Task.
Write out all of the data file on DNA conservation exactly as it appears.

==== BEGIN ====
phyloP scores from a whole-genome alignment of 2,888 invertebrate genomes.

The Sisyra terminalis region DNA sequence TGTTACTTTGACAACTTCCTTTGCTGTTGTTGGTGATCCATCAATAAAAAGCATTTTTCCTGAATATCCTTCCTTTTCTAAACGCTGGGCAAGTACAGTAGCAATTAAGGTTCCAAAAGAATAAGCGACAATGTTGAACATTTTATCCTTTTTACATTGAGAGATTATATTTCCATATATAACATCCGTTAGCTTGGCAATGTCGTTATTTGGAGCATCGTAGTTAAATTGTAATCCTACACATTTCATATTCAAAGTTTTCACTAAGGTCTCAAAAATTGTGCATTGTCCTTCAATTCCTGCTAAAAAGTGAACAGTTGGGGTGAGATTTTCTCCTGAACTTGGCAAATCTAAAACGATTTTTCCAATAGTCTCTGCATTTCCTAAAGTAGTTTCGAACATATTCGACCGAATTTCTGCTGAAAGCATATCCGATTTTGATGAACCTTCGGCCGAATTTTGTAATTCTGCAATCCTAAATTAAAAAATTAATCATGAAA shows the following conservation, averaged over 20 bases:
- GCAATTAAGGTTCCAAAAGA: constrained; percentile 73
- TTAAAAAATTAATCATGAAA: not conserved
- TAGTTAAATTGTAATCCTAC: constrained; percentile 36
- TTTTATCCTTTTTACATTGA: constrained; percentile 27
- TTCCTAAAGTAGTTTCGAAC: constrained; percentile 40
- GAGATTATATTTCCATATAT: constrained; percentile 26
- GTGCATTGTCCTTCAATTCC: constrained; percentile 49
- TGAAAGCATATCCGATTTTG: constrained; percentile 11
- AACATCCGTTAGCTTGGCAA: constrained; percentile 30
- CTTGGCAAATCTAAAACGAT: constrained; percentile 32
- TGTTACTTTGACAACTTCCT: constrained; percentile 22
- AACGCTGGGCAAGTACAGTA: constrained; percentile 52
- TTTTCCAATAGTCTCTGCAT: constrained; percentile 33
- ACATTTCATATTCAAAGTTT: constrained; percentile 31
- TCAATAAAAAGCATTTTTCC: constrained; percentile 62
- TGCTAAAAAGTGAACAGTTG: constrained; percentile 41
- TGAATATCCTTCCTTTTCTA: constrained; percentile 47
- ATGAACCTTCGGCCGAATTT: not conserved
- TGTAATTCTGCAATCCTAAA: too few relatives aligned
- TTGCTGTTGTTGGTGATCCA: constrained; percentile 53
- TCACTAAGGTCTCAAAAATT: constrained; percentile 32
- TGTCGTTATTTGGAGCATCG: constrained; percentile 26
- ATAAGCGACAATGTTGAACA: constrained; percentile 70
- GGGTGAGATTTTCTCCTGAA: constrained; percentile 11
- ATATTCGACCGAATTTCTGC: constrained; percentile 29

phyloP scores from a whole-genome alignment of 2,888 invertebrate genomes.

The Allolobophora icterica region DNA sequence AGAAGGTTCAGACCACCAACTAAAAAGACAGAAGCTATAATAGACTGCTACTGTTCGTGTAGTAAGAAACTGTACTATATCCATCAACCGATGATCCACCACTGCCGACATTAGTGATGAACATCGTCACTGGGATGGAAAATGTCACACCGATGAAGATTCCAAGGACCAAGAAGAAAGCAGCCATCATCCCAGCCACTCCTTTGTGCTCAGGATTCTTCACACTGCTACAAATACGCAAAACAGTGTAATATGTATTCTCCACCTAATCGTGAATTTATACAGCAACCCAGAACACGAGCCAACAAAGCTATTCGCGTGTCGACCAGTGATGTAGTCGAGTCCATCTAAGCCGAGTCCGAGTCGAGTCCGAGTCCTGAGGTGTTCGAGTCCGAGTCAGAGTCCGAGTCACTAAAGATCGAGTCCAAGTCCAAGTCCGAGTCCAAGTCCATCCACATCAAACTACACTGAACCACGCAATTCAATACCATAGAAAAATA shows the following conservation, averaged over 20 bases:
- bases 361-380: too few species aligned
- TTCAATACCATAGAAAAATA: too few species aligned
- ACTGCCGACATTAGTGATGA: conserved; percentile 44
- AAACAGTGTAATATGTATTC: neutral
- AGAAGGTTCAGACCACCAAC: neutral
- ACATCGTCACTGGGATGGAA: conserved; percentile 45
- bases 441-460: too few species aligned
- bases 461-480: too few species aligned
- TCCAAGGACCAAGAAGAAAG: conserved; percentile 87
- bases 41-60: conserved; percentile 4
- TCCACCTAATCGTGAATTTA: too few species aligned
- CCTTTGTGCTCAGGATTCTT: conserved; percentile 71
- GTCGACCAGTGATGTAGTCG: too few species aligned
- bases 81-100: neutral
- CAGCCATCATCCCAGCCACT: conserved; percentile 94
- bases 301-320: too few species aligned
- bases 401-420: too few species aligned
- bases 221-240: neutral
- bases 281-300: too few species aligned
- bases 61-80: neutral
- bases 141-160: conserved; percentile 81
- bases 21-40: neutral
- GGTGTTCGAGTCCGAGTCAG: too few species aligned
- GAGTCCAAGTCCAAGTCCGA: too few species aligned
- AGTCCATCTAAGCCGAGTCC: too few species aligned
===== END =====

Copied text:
phyloP scores from a whole-genome alignment of 2,888 invertebrate genomes.

The Sisyra terminalis region DNA sequence TGTTACTTTGACAACTTCCTTTGCTGTTGTTGGTGATCCATCAATAAAAAGCATTTTTCCTGAATATCCTTCCTTTTCTAAACGCTGGGCAAGTACAGTAGCAATTAAGGTTCCAAAAGAATAAGCGACAATGTTGAACATTTTATCCTTTTTACATTGAGAGATTATATTTCCATATATAACATCCGTTAGCTTGGCAATGTCGTTATTTGGAGCATCGTAGTTAAATTGTAATCCTACACATTTCATATTCAAAGTTTTCACTAAGGTCTCAAAAATTGTGCATTGTCCTTCAATTCCTGCTAAAAAGTGAACAGTTGGGGTGAGATTTTCTCCTGAACTTGGCAAATCTAAAACGATTTTTCCAATAGTCTCTGCATTTCCTAAAGTAGTTTCGAACATATTCGACCGAATTTCTGCTGAAAGCATATCCGATTTTGATGAACCTTCGGCCGAATTTTGTAATTCTGCAATCCTAAATTAAAAAATTAATCATGAAA shows the following conservation, averaged over 20 bases:
- GCAATTAAGGTTCCAAAAGA: constrained; percentile 73
- TTAAAAAATTAATCATGAAA: not conserved
- TAGTTAAATTGTAATCCTAC: constrained; percentile 36
- TTTTATCCTTTTTACATTGA: constrained; percentile 27
- TTCCTAAAGTAGTTTCGAAC: constrained; percentile 40
- GAGATTATATTTCCATATAT: constrained; percentile 26
- GTGCATTGTCCTTCAATTCC: constrained; percentile 49
- TGAAAGCATATCCGATTTTG: constrained; percentile 11
- AACATCCGTTAGCTTGGCAA: constrained; percentile 30
- CTTGGCAAATCTAAAACGAT: constrained; percentile 32
- TGTTACTTTGACAACTTCCT: constrained; percentile 22
- AACGCTGGGCAAGTACAGTA: constrained; percentile 52
- TTTTCCAATAGTCTCTGCAT: constrained; percentile 33
- ACATTTCATATTCAAAGTTT: constrained; percentile 31
- TCAATAAAAAGCATTTTTCC: constrained; percentile 62
- TGCTAAAAAGTGAACAGTTG: constrained; percentile 41
- TGAATATCCTTCCTTTTCTA: constrained; percentile 47
- ATGAACCTTCGGCCGAATTT: not conserved
- TGTAATTCTGCAATCCTAAA: too few relatives aligned
- TTGCTGTTGTTGGTGATCCA: constrained; percentile 53
- TCACTAAGGTCTCAAAAATT: constrained; percentile 32
- TGTCGTTATTTGGAGCATCG: constrained; percentile 26
- ATAAGCGACAATGTTGAACA: constrained; percentile 70
- GGGTGAGATTTTCTCCTGAA: constrained; percentile 11
- ATATTCGACCGAATTTCTGC: constrained; percentile 29

phyloP scores from a whole-genome alignment of 2,888 invertebrate genomes.

The Allolobophora icterica region DNA sequence AGAAGGTTCAGACCACCAACTAAAAAGACAGAAGCTATAATAGACTGCTACTGTTCGTGTAGTAAGAAACTGTACTATATCCATCAACCGATGATCCACCACTGCCGACATTAGTGATGAACATCGTCACTGGGATGGAAAATGTCACACCGATGAAGATTCCAAGGACCAAGAAGAAAGCAGCCATCATCCCAGCCACTCCTTTGTGCTCAGGATTCTTCACACTGCTACAAATACGCAAAACAGTGTAATATGTATTCTCCACCTAATCGTGAATTTATACAGCAACCCAGAACACGAGCCAACAAAGCTATTCGCGTGTCGACCAGTGATGTAGTCGAGTCCATCTAAGCCGAGTCCGAGTCGAGTCCGAGTCCTGAGGTGTTCGAGTCCGAGTCAGAGTCCGAGTCACTAAAGATCGAGTCCAAGTCCAAGTCCGAGTCCAAGTCCATCCACATCAAACTACACTGAACCACGCAATTCAATACCATAGAAAAATA shows the following conservation, averaged over 20 bases:
- bases 361-380: too few species aligned
- TTCAATACCATAGAAAAATA: too few species aligned
- ACTGCCGACATTAGTGATGA: conserved; percentile 44
- AAACAGTGTAATATGTATTC: neutral
- AGAAGGTTCAGACCACCAAC: neutral
- ACATCGTCACTGGGATGGAA: conserved; percentile 45
- bases 441-460: too few species aligned
- bases 461-480: too few species aligned
- TCCAAGGACCAAGAAGAAAG: conserved; percentile 87
- bases 41-60: conserved; percentile 4
- TCCACCTAATCGTGAATTTA: too few species aligned
- CCTTTGTGCTCAGGATTCTT: conserved; percentile 71
- GTCGACCAGTGATGTAGTCG: too few species aligned
- bases 81-100: neutral
- CAGCCATCATCCCAGCCACT: conserved; percentile 94
- bases 301-320: too few species aligned
- bases 401-420: too few species aligned
- bases 221-240: neutral
- bases 281-300: too few species aligned
- bases 61-80: neutral
- bases 141-160: conserved; percentile 81
- bases 21-40: neutral
- GGTGTTCGAGTCCGAGTCAG: too few species aligned
- GAGTCCAAGTCCAAGTCCGA: too few species aligned
- AGTCCATCTAAGCCGAGTCC: too few species aligned